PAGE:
• ½ teaspoon Italian seasoning
  • ½ teaspoon Greek seasoning
  • ½ teaspoon herbes de Provence
  • ½ teaspoon Mexican spice blend
  • 1 clove minced garlic (or ¼ teaspoon garlic powder)
  • ½ teaspoon curry powder
  • 3 tablespoons grated Parmesan cheese
  • 1 teaspoon pumpkin pie spice
  • 2 tablespoons cinnamon-sugar (this option is great on a salad with fruit, such as a strawberry-spinach salad)
making croutons on metal baking sheet
Credit: Blaine Moats

Step 3: Bake Croutons in the Oven

Spread bread cubes in a single layer in a shallow baking pan or on a baking sheet ($5, Walmart). Bake in a 300°F oven for 10 minutes; stir then bake about 10 minutes more or until bread cubes are crisp and golden brown. Cool completely (croutons will get crisp on standing).

Test Kitchen Tip: If you want to flavor croutons using a natural cheese, such as cheddar, Gruyère, or Asiago, sprinkle about ¼ cup of shredded cheese over the croutons midway through baking.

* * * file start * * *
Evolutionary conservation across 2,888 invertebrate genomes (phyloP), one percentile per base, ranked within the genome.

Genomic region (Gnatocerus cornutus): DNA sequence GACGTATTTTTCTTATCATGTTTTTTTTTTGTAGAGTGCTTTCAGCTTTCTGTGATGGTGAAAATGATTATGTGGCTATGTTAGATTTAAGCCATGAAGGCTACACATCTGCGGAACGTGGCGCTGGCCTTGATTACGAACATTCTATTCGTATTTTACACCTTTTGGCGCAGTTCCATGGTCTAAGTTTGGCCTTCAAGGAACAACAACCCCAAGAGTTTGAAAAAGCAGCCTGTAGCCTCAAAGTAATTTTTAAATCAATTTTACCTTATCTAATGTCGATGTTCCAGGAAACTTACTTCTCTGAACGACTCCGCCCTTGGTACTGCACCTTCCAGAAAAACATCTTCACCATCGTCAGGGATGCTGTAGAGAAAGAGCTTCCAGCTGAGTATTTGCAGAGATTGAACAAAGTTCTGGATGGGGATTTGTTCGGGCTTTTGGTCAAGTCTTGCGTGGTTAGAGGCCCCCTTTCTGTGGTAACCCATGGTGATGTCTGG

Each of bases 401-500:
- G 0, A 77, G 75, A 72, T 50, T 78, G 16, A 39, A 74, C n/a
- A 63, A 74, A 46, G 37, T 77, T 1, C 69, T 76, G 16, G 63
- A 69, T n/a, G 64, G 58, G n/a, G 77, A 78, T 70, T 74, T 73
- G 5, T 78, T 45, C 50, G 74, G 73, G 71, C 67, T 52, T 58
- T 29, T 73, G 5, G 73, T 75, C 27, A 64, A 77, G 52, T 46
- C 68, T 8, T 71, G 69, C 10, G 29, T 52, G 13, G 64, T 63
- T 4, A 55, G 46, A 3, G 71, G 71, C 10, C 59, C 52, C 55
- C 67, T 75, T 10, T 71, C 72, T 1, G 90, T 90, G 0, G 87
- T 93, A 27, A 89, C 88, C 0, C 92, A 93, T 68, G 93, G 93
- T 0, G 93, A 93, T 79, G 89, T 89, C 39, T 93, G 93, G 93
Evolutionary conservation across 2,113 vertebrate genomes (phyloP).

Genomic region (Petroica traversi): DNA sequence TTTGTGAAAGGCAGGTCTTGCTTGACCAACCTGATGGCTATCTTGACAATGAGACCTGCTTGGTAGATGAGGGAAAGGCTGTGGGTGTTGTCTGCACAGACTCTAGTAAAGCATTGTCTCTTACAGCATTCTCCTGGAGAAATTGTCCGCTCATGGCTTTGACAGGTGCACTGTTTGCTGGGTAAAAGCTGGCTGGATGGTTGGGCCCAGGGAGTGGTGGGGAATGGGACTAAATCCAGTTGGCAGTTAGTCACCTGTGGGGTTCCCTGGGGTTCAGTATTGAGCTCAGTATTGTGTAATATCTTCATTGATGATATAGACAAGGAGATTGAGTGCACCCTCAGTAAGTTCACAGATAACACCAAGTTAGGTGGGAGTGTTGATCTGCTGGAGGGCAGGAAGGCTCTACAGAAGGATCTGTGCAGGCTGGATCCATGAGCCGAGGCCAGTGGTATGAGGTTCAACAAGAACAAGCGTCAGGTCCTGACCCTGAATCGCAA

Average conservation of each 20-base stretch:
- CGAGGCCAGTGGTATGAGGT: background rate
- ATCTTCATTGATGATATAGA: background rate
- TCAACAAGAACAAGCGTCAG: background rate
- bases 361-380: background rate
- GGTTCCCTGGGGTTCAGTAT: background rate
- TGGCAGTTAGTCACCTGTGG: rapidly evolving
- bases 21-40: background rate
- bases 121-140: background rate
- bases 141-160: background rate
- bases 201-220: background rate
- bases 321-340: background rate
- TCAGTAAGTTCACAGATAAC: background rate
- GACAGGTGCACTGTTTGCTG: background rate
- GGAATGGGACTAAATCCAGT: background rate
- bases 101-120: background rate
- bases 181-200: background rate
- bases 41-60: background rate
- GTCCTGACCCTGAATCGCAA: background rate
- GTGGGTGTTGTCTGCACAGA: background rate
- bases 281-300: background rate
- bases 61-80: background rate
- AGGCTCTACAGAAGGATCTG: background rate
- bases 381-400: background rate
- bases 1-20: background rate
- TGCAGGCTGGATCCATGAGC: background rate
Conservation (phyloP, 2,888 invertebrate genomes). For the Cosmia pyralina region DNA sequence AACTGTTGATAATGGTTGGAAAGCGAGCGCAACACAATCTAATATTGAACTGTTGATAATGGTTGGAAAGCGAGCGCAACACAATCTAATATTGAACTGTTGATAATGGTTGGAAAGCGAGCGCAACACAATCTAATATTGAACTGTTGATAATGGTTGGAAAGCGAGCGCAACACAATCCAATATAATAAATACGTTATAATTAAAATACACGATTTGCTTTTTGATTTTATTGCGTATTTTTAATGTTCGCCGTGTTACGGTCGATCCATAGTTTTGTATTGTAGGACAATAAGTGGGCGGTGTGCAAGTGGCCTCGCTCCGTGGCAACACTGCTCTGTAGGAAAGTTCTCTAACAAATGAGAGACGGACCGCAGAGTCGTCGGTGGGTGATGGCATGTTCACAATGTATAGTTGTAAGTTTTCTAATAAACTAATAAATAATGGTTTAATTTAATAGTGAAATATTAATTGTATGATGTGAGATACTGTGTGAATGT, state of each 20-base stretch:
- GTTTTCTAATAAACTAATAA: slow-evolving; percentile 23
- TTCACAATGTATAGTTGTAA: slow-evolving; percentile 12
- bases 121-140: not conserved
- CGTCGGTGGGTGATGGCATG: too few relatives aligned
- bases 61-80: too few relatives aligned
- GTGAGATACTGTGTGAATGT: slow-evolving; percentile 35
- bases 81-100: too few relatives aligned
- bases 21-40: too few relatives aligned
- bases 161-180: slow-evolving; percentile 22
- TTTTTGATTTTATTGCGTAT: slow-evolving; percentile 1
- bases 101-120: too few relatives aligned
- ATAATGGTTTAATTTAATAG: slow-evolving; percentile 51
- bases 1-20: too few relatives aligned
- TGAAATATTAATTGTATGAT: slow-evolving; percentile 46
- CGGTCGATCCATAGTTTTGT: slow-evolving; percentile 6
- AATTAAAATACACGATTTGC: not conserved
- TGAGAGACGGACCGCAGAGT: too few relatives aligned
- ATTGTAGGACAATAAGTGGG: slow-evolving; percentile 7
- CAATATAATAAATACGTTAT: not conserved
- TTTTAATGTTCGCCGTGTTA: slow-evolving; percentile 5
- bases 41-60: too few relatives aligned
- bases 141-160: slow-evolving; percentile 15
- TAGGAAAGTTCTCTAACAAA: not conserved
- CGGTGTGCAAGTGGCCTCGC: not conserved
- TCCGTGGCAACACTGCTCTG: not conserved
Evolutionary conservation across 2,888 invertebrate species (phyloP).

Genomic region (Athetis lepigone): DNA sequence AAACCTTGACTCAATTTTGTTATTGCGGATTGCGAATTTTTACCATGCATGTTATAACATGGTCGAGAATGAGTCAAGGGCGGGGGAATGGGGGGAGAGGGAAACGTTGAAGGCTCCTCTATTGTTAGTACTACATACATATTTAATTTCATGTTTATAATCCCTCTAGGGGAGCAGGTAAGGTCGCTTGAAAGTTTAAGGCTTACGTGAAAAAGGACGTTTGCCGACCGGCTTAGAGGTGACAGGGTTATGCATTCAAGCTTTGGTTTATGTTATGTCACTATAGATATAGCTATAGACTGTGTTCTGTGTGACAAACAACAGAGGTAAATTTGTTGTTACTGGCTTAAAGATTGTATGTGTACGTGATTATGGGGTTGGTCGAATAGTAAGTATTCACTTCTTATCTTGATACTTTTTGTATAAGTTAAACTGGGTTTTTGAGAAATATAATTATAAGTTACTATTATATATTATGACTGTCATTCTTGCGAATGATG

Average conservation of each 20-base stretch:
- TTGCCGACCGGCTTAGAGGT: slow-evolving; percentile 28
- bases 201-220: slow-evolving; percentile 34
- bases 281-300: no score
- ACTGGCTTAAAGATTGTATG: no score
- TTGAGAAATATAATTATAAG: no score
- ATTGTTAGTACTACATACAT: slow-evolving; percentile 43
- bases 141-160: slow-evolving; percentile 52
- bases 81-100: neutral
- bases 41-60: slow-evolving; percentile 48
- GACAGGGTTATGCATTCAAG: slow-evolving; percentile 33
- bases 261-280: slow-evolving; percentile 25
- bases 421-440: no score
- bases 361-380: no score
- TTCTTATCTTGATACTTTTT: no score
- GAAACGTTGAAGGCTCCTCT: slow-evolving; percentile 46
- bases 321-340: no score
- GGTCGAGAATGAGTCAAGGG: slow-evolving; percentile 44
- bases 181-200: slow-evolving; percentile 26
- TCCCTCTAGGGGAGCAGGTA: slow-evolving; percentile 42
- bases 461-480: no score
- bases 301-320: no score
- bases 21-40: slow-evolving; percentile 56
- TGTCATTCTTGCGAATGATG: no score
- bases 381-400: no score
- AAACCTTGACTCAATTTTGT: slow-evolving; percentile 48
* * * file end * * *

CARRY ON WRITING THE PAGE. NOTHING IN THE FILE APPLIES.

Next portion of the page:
How to Make Croutons in a Pan

No time to bake? No worries! You can still toss homemade bread croutons with your salad. Making homemade croutons on your stove top is as easy as these three steps:

  • Prepare bread cubes as for oven method (above); place in a large bowl.
  • In a large skillet ($25, Walmart) heat butter over medium-low heat. Stir in seasonings. Drizzle butter mixture over bread cubes in the bowl, tossing to coat evenly.
  • Pour cubes into the skillet. Cook over medium-low heat for 6 to 8 minutes or until cubes are lightly browned and crisp, stirring occasionally. Remove croutons from the pan; drain on paper towels.

How to Store Croutons

Good news: You can make croutons ahead of time, too! Store cooled croutons in an airtight container for up to 24 hours at room temperature or up to three days in the refrigerator.

Best Bread for Croutons

Just about any kind of bread will do, but top-notch croutons start with high-quality bread. Artisan breads, such as French, Italian, ciabatta, or sourdough, usually have a nice tuggy texture and firm crust, which work well for croutons. Rye bread also makes a tasty crouton, especially suitable for salads and hearty soups like split pea or cream of cauliflower.